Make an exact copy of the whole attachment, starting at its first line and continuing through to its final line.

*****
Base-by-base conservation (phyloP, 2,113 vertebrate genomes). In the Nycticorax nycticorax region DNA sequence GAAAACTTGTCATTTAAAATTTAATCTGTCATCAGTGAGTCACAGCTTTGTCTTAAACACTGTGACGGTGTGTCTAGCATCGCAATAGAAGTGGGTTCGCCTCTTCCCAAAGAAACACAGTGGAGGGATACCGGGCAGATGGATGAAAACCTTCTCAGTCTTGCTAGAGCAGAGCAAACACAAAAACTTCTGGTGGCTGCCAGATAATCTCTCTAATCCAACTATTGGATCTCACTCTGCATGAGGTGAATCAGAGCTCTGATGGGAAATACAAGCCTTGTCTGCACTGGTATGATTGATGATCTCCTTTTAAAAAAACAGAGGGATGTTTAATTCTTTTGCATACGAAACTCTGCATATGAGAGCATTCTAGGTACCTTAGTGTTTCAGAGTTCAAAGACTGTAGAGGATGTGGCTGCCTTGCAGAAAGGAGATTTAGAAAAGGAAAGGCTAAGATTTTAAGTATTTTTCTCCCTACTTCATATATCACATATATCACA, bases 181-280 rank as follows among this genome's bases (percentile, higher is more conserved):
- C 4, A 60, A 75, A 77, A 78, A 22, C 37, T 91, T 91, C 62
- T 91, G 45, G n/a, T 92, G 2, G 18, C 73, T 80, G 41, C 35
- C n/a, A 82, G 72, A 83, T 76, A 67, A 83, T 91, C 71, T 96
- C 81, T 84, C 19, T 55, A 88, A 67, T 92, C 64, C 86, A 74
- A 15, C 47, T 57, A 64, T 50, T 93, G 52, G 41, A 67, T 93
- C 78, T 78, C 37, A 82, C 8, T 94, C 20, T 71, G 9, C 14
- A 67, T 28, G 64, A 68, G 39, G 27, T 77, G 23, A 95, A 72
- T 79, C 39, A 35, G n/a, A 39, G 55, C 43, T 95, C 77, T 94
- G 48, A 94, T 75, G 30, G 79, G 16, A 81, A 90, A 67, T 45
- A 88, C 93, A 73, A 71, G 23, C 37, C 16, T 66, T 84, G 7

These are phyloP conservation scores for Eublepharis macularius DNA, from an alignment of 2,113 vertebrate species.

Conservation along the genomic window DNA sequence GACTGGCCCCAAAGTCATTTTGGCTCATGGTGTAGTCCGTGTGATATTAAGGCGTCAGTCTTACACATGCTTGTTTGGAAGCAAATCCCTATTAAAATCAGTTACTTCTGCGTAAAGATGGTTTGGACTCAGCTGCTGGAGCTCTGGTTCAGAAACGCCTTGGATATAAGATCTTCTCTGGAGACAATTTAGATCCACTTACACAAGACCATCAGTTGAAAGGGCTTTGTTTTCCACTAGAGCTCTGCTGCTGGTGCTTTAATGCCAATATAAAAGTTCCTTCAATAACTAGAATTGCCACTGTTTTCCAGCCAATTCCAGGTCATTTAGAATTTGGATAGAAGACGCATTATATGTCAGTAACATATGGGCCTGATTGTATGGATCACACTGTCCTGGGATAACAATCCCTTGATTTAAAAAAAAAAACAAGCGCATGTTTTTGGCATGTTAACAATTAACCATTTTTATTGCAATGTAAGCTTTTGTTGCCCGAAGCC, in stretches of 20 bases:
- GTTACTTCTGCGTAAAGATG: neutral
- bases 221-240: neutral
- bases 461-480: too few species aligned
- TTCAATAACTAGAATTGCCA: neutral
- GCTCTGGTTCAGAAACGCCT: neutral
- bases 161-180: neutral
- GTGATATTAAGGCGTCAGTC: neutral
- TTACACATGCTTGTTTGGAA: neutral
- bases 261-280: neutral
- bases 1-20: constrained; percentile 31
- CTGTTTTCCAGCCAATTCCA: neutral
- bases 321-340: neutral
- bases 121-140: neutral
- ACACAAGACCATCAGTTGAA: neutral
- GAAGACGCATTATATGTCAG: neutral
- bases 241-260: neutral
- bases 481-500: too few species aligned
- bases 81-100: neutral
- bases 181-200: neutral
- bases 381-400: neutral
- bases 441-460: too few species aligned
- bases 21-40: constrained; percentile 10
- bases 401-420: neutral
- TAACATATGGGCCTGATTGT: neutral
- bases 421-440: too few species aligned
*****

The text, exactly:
Base-by-base conservation (phyloP, 2,113 vertebrate genomes). In the Nycticorax nycticorax region DNA sequence GAAAACTTGTCATTTAAAATTTAATCTGTCATCAGTGAGTCACAGCTTTGTCTTAAACACTGTGACGGTGTGTCTAGCATCGCAATAGAAGTGGGTTCGCCTCTTCCCAAAGAAACACAGTGGAGGGATACCGGGCAGATGGATGAAAACCTTCTCAGTCTTGCTAGAGCAGAGCAAACACAAAAACTTCTGGTGGCTGCCAGATAATCTCTCTAATCCAACTATTGGATCTCACTCTGCATGAGGTGAATCAGAGCTCTGATGGGAAATACAAGCCTTGTCTGCACTGGTATGATTGATGATCTCCTTTTAAAAAAACAGAGGGATGTTTAATTCTTTTGCATACGAAACTCTGCATATGAGAGCATTCTAGGTACCTTAGTGTTTCAGAGTTCAAAGACTGTAGAGGATGTGGCTGCCTTGCAGAAAGGAGATTTAGAAAAGGAAAGGCTAAGATTTTAAGTATTTTTCTCCCTACTTCATATATCACATATATCACA, bases 181-280 rank as follows among this genome's bases (percentile, higher is more conserved):
- C 4, A 60, A 75, A 77, A 78, A 22, C 37, T 91, T 91, C 62
- T 91, G 45, G n/a, T 92, G 2, G 18, C 73, T 80, G 41, C 35
- C n/a, A 82, G 72, A 83, T 76, A 67, A 83, T 91, C 71, T 96
- C 81, T 84, C 19, T 55, A 88, A 67, T 92, C 64, C 86, A 74
- A 15, C 47, T 57, A 64, T 50, T 93, G 52, G 41, A 67, T 93
- C 78, T 78, C 37, A 82, C 8, T 94, C 20, T 71, G 9, C 14
- A 67, T 28, G 64, A 68, G 39, G 27, T 77, G 23, A 95, A 72
- T 79, C 39, A 35, G n/a, A 39, G 55, C 43, T 95, C 77, T 94
- G 48, A 94, T 75, G 30, G 79, G 16, A 81, A 90, A 67, T 45
- A 88, C 93, A 73, A 71, G 23, C 37, C 16, T 66, T 84, G 7

These are phyloP conservation scores for Eublepharis macularius DNA, from an alignment of 2,113 vertebrate species.

Conservation along the genomic window DNA sequence GACTGGCCCCAAAGTCATTTTGGCTCATGGTGTAGTCCGTGTGATATTAAGGCGTCAGTCTTACACATGCTTGTTTGGAAGCAAATCCCTATTAAAATCAGTTACTTCTGCGTAAAGATGGTTTGGACTCAGCTGCTGGAGCTCTGGTTCAGAAACGCCTTGGATATAAGATCTTCTCTGGAGACAATTTAGATCCACTTACACAAGACCATCAGTTGAAAGGGCTTTGTTTTCCACTAGAGCTCTGCTGCTGGTGCTTTAATGCCAATATAAAAGTTCCTTCAATAACTAGAATTGCCACTGTTTTCCAGCCAATTCCAGGTCATTTAGAATTTGGATAGAAGACGCATTATATGTCAGTAACATATGGGCCTGATTGTATGGATCACACTGTCCTGGGATAACAATCCCTTGATTTAAAAAAAAAAACAAGCGCATGTTTTTGGCATGTTAACAATTAACCATTTTTATTGCAATGTAAGCTTTTGTTGCCCGAAGCC, in stretches of 20 bases:
- GTTACTTCTGCGTAAAGATG: neutral
- bases 221-240: neutral
- bases 461-480: too few species aligned
- TTCAATAACTAGAATTGCCA: neutral
- GCTCTGGTTCAGAAACGCCT: neutral
- bases 161-180: neutral
- GTGATATTAAGGCGTCAGTC: neutral
- TTACACATGCTTGTTTGGAA: neutral
- bases 261-280: neutral
- bases 1-20: constrained; percentile 31
- CTGTTTTCCAGCCAATTCCA: neutral
- bases 321-340: neutral
- bases 121-140: neutral
- ACACAAGACCATCAGTTGAA: neutral
- GAAGACGCATTATATGTCAG: neutral
- bases 241-260: neutral
- bases 481-500: too few species aligned
- bases 81-100: neutral
- bases 181-200: neutral
- bases 381-400: neutral
- bases 441-460: too few species aligned
- bases 21-40: constrained; percentile 10
- bases 401-420: neutral
- TAACATATGGGCCTGATTGT: neutral
- bases 421-440: too few species aligned